According to the Gallup International survey, national majorities that agreed or strongly agreed that superiority exists were more likely to share that belief across the categories of religion, race and culture. The eight countries where that was most the case were Paraguay, Bangladesh, the Palestinian territories, Ghana, Lebanon, Nigeria, Indonesia and Macedonia.
The poll was conducted from October to December, 2016 among 66,541 people, about 1,000 people in each country. It was carried out by phone, in person, or on-line and had a margin of error of 3 to 5 percentage points.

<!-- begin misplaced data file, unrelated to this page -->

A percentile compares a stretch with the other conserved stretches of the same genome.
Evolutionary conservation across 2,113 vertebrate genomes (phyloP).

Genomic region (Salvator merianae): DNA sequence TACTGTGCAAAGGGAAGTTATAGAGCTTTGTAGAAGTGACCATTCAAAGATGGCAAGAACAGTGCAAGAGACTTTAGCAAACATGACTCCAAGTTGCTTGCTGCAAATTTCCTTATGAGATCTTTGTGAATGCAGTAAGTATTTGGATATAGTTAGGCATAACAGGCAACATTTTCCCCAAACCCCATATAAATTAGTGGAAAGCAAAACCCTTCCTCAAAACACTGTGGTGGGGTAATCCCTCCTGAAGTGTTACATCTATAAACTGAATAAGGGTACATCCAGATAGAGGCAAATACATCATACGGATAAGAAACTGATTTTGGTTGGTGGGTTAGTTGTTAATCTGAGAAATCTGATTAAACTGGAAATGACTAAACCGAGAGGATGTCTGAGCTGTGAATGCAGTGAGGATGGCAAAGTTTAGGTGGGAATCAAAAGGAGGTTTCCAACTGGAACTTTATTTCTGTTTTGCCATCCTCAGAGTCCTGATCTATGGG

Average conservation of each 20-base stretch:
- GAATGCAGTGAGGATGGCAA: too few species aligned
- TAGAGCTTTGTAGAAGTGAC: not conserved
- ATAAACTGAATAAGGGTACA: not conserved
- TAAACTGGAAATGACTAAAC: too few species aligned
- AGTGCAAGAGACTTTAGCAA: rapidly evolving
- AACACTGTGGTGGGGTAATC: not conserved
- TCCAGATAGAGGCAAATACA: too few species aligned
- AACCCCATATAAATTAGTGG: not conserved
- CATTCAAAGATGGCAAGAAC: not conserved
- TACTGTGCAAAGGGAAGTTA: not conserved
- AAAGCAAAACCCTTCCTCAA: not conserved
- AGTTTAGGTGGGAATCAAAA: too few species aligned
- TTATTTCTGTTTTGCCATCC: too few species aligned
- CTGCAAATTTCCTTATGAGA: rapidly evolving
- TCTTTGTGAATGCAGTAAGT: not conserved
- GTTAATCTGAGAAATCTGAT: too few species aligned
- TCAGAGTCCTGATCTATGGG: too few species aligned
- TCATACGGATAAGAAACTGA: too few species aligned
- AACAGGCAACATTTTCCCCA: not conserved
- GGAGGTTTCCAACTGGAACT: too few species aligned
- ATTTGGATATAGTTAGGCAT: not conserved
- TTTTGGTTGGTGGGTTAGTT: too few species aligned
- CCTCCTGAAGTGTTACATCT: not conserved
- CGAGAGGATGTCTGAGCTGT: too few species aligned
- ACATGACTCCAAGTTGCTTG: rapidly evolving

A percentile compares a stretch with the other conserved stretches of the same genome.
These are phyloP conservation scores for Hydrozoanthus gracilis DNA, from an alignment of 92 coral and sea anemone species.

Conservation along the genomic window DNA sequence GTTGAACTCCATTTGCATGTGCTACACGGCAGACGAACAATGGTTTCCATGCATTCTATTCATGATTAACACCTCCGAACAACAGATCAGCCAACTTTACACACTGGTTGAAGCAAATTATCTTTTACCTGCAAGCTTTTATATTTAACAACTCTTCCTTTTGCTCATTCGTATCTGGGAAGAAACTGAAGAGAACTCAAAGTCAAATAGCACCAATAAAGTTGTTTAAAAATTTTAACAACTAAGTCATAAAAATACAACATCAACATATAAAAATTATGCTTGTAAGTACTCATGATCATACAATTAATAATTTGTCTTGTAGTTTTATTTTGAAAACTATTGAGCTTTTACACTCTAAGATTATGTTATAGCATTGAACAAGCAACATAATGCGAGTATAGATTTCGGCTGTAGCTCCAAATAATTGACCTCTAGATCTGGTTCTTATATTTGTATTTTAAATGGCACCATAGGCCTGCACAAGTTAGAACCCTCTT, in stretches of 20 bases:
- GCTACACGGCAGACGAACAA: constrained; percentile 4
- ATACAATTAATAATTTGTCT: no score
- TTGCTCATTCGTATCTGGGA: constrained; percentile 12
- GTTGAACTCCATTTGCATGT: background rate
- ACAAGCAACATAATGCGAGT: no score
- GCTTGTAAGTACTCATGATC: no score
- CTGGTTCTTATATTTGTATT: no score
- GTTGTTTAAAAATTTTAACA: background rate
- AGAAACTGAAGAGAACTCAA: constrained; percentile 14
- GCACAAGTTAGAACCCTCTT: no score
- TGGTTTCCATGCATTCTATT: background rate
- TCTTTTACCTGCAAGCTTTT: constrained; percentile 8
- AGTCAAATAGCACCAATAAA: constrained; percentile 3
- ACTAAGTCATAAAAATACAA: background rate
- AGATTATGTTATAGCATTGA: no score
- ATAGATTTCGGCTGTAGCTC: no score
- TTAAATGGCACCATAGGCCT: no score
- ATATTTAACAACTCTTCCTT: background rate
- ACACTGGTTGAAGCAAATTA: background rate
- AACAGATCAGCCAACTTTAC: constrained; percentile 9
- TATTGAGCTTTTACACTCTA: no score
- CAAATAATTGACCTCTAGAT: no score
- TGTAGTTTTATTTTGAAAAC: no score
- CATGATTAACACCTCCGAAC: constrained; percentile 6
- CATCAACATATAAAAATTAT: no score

The main reasons that spread feelings of superiority are probably sharp internal conflicts, significant external instability and an expectation of outside intervention, and deep transformations within societies, Gallup International said.
“It is evident that all those countries which feel stable and not threatened show low levels of religious, cultural or racial superiority. And vice versa,” it said.